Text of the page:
I assume the software emu will take some advantage of its ability to be updated and do a decent job supporting popular (aka, "commercially productive") games, however that gets measured by Sony & friends.

Hardware, otoh, will "accidently" do as "good" a job for each, regardless of the popularity. Think that'll help when you get some randmo import in the future?

(PS -- That reminds me. I'm still waiting on my Intelligent Cube ISO.)

By Blogger rufbo, at 07 September, 2007 18:22  

I'd like to know if the hardware emulatin' PS3s can take advantage of both. I mean, don't the models share the same firmwares? And won't the emulation software technically be installed on both models? Seems like the obvious thing to do is offer a choice at boot for how you want to run your PS1 or PS2 game.

Not sure how I get that answered, but I don't see any technical reason the hardware emu machines can't actually be software-or-hardware emu machines.

By Blogger jvm, at 07 September, 2007 21:01  

Re: the hardware EE models ability to use software emulation...

That's a really good question. Sony has been pretty mum about the subject, with the exception of this quote:

(from Game Life - Wired Blogs)

Wired News: I have a first-run PS3 in the US, with the Emotion Engine chip, and I love playing PS2 games on it. Is that functionality going to be killed with a future firmware update? Are they going to switch all the PS3s over to software emulation?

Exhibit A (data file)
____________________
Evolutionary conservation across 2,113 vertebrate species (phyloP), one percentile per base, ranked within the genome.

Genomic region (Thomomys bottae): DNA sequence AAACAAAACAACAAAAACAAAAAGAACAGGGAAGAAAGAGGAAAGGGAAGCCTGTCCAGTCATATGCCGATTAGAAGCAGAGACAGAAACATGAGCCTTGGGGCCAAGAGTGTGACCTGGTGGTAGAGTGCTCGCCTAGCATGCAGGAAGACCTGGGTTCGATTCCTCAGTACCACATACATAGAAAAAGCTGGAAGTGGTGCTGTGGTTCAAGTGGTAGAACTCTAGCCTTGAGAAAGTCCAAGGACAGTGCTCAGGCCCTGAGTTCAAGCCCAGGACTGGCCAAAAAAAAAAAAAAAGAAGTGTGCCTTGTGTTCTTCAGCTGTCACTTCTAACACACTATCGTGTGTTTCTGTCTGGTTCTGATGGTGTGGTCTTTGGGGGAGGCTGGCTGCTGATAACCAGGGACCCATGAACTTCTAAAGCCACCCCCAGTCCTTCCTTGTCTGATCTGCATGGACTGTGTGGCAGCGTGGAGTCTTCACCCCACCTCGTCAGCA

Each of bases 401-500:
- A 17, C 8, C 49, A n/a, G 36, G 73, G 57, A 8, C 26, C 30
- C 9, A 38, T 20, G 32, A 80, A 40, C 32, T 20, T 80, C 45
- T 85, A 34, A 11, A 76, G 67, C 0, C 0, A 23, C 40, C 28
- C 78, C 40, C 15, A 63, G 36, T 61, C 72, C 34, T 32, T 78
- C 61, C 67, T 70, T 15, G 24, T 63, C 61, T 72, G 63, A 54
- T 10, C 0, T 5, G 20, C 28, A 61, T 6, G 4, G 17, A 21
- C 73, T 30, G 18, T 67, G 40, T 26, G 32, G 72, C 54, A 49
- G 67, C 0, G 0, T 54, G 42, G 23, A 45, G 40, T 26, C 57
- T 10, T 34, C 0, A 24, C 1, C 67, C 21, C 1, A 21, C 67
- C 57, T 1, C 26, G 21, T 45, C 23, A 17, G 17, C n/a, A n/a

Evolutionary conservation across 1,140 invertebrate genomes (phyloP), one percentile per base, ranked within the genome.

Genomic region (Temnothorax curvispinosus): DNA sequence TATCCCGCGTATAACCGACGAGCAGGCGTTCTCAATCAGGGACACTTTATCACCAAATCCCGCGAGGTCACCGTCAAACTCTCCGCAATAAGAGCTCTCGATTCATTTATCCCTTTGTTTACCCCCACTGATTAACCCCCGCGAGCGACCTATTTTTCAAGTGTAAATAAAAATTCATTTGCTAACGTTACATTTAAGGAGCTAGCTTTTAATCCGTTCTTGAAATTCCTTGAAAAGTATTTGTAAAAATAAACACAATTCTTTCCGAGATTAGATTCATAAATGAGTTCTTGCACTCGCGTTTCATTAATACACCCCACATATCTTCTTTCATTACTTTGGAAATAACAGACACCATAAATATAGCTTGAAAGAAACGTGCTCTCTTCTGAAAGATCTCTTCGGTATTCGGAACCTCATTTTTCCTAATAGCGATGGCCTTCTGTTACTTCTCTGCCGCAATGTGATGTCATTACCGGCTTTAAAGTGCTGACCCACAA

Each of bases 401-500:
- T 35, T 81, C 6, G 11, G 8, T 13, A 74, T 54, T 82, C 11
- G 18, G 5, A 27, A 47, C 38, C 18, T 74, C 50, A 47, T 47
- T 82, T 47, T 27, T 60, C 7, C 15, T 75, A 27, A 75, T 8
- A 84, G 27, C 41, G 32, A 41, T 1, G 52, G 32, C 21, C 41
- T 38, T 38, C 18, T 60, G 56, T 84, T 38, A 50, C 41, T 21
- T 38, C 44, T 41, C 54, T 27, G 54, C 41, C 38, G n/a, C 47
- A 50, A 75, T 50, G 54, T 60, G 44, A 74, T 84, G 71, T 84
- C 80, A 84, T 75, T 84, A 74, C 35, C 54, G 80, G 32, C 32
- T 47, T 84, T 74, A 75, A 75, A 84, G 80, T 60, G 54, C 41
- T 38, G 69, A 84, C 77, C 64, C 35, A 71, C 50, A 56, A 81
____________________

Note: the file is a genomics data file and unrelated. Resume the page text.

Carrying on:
Phil Harrison: You can't switch it off.


By Blogger Paul, at 10 September, 2007 19:16  

Also - one more comment, re: EE produced for PSTwo and PS3

According to Sony, they aren't the same chip, so economy of scale doesn't apply here. They're making custom EE+GS chips for the PS3.

(from the threespeech blog, among other places)

Q: Are you shifting capacity in your wafer fabs from making PS2 components to PS3 ones, then?

PH: “It’s not as simple as that – we’re obviously continuing to make PS2s in huge volumes, so there’s no reduction in that. But the Emotion Engine that has previously gone into PS3s on sale elsewhere in the world is a custom component that we have now removed from the motherboard of PAL PS3s.”

Now - it should be mentioned that I can't verify the veracity of either of my comments. I'm just trying to bring published Sony comments to the discussion. Make of them what you will - grain of salt, etc.


By Blogger Paul, at 10 September, 2007 19:36  


Thanks for sharing that info. I wasn't aware of the second quote from PH.

I'm hoping that Sony will make a definitive statement at some point about how PS2 emulation will be handled on 60Gb models in future firmware revisions. It seems a little nuts that they'd make a machine which can't override the extra hardware it has, but who knows...

By Blogger jvm, at 10 September, 2007 21:04  

"According to Sony, they aren't the same chip, so economy of scale doesn't apply here. They're making custom EE+GS chips for the PS3."

Well, economy of scale also functions at the factory level. I would guess EE and EE+GS are made at the same factory on the same machines type of machines just with different lithography for the circuitry. A guess to be sure, but a reasonable one. So stopping production of EE+GS would be cutting production and in the case of it being the same fab then it cutting their production by some percentage.

By Blogger MonkeyKing1969, at 11 September, 2007 19:36